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What does the future hold for payments and banking?


Paul Stoddart

Managing Director, Strategy, Product, Marketing and Business Development

Over the last generation we have become a debit card nation, but will the next generation stay with their bank or will they shift away to new technology and new kinds of payment?

It hardly takes a crystal ball to forecast that the mobile phone will play the central role in the evolution of the retail payments sector over the next few years. We all know that. What is up for debate is how people will use their mobile phones to pay.

Smartphone Technology

Right now there’s a lot of focus on “tap and pay” using iPhones and soon Samsung and Android phones although the biggest impact of new technology will be away from the till in shop. These new technologies, such as Apple Pay, will soon mean that we can pay online with the same fingerprint we use in store. That’s a big deal, and if we look at little further down the road we can see that the real trend is for payments to disappear inside the apps that we’ll all be using for browsing and buying. Just as my card has disappeared inside my Hailo app and my Starbucks app, we won’t think about cards and numbers and PINs when we pay any more. In Tesco, I’ll use my Tesco app and my fingerprint and that’s that.

But where will the Tesco app get the money to send to Tesco? Will it be using Sterling or Bitcoins, credit or prepaid value, Brixton pounds or MasterCard?

Payments Research Study

The recent VocaLink Next Generation of Payments Research shows that almost half of UK customers said that they were more likely to use a new payment mechanism from their own bank (double those who are more likely to use a new payment mechanism from the government!) and this reinforces the view that the “dinosaurs” will embrace the new technology and take on mobile upstarts successfully: when I buy something in Tesco, I want the money just to go from my bank to Tesco’s bank account safely and securely. Tesco want the same thing, so our interests are aligned. It may not go via a card – I could go via a Zapp PaybyBank app or PingIt or Paym or whatever – but to the customer it’s debit all the same.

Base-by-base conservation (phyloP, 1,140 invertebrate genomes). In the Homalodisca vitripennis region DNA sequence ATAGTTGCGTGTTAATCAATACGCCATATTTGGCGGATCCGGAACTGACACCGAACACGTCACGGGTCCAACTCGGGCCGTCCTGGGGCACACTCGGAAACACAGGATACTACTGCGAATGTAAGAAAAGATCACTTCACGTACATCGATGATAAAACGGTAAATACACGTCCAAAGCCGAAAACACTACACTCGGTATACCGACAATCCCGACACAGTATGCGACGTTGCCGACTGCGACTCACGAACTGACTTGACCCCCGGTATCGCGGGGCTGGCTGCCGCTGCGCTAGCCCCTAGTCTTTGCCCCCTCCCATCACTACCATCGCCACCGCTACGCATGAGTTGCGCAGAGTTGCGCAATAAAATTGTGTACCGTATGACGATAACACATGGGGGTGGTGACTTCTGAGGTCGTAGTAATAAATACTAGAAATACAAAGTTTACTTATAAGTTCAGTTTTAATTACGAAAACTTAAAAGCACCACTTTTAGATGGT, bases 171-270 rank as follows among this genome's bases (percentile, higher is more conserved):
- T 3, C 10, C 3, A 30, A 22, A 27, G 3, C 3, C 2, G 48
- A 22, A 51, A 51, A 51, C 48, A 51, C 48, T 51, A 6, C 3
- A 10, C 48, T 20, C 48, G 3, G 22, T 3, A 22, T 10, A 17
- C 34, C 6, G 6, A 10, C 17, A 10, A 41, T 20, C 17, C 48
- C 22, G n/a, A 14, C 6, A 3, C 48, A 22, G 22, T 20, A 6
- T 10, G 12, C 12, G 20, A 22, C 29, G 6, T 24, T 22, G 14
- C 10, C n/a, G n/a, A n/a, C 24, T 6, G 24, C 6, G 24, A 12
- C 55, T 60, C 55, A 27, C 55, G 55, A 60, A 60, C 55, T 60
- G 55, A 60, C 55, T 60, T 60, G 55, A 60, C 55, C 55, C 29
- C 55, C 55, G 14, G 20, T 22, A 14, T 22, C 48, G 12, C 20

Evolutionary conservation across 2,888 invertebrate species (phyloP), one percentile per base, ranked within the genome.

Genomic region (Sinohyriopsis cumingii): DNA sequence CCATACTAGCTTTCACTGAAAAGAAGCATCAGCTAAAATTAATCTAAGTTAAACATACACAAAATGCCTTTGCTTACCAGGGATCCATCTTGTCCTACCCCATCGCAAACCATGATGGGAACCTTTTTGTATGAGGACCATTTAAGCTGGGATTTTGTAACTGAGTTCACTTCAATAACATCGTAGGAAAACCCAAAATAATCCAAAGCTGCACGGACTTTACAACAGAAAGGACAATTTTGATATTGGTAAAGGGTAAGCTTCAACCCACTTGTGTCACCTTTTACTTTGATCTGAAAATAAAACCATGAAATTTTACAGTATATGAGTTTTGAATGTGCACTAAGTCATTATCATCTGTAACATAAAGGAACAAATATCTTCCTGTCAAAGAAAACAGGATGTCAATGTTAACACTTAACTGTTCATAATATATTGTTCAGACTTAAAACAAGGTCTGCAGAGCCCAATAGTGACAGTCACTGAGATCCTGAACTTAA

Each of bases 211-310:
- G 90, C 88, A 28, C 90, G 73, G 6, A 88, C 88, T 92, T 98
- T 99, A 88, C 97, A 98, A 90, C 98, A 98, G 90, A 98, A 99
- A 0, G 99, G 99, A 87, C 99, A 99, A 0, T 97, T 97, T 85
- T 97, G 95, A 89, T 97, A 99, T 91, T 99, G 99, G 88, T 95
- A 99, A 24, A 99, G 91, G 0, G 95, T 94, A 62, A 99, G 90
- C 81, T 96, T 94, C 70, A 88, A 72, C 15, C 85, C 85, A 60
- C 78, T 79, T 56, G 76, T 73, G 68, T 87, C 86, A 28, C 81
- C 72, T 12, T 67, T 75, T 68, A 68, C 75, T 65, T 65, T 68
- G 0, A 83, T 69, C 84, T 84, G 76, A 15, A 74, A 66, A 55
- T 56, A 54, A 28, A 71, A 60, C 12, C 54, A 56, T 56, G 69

Yes – there are lots of cool new ways to pay for things, but for most customers in most circumstances, a new way to access their own money in their own bank account is more appealing than alternatives and since the smartphone provides the obvious mechanism for them to do this I think we can see that the next generation of debit product will be in our hands.

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